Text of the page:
States are continuing to reopen and across industries teams are transitioning back to work under new and stricter guidelines.
As they continue to grapple with the economic fallout, supply chain disruption, and employee health concerns due to the coronavirus pandemic, leaders must find ways to get their employees quickly and safely back to work.
According to a poll of webinar attendees, 41 percent said the most urgent challenge was monitoring employee wellness and customizing schedules to ensure safe coverage of essential operations. Thirty-three percent of attendees said their most urgent challenge was the general management of new workflows required to keep everyone safe. Other challenges included monitoring sanitization protocols, training employees, and tracking hygiene practices.
Not only must leaders find ways to ensure their workforce is able to return safely, they must also rapidly adjust and adapt their workflows to be ready to respond this new reality. Dislocated and dispersed workflows will no longer suffice.
There are still a lot of unknowns moving forward, but the coronavirus pandemic has shown that companies will likely now need to do more with less.
Rapid adaptability is now a matter of survival. Agile software, like low-code platforms, is imperative to moving forward. Manual processes and legacy systems are woefully inadequate to meet the demands of this new reality, like connecting employees to critical data, tracking and managing employee health, and planning for the future.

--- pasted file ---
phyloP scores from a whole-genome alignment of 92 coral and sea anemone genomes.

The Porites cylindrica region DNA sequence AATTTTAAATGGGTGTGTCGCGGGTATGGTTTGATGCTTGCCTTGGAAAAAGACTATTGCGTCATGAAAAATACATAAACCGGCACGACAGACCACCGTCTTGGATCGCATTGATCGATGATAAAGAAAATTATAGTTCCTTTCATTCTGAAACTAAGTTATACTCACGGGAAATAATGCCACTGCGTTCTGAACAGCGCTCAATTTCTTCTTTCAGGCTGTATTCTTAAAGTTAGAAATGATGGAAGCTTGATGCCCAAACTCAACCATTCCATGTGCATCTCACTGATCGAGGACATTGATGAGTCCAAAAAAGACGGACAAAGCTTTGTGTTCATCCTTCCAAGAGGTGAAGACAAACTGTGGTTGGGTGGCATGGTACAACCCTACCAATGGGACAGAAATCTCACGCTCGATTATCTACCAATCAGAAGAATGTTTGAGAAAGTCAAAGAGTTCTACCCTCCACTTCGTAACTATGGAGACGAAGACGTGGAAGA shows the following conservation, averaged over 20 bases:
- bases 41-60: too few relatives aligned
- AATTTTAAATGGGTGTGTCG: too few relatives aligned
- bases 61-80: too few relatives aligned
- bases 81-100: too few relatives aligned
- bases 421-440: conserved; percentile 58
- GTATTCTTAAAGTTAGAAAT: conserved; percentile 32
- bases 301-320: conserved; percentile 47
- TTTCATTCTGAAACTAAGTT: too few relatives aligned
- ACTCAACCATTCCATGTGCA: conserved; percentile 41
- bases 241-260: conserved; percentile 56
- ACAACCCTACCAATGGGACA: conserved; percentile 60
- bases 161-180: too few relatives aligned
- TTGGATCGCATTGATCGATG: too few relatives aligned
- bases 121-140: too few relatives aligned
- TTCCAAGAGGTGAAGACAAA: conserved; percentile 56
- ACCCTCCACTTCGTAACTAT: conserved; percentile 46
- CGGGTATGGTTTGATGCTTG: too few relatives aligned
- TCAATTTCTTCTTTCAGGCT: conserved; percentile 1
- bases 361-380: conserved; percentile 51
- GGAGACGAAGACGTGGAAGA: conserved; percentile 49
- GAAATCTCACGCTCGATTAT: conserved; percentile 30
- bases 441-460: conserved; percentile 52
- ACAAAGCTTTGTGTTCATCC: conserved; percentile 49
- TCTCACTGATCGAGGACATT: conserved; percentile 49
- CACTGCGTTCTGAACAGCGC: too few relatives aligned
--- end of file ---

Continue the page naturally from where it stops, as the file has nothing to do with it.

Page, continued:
Like many companies in the beginning of the pandemic, Geisinger Health System needed to rapidly move their workforce remote and ensure their teams could be connected to critical data and communicate efficiently.
The Pennsylvania-based health care provider turned to Quick Base to increase speed to value by rapidly deploying applications that reassigned employees and provided those in need with financial assistance. More than 2,000 jobs have been filled and vulnerable employees were able to receive financial assistance in less than 48 hours.
Geisinger Health System leaders realized leveraging low-code would allow them to create agile and scalable software solutions to accommodate new ways of working. For example, employees developed a reassignment application in one week and were able to train staff to use the application in just one day.
Companies are getting back to work. It won’t be a return to normal, but rather an opportunity to build a foundation that will enable business to continuously adapt to this new reality.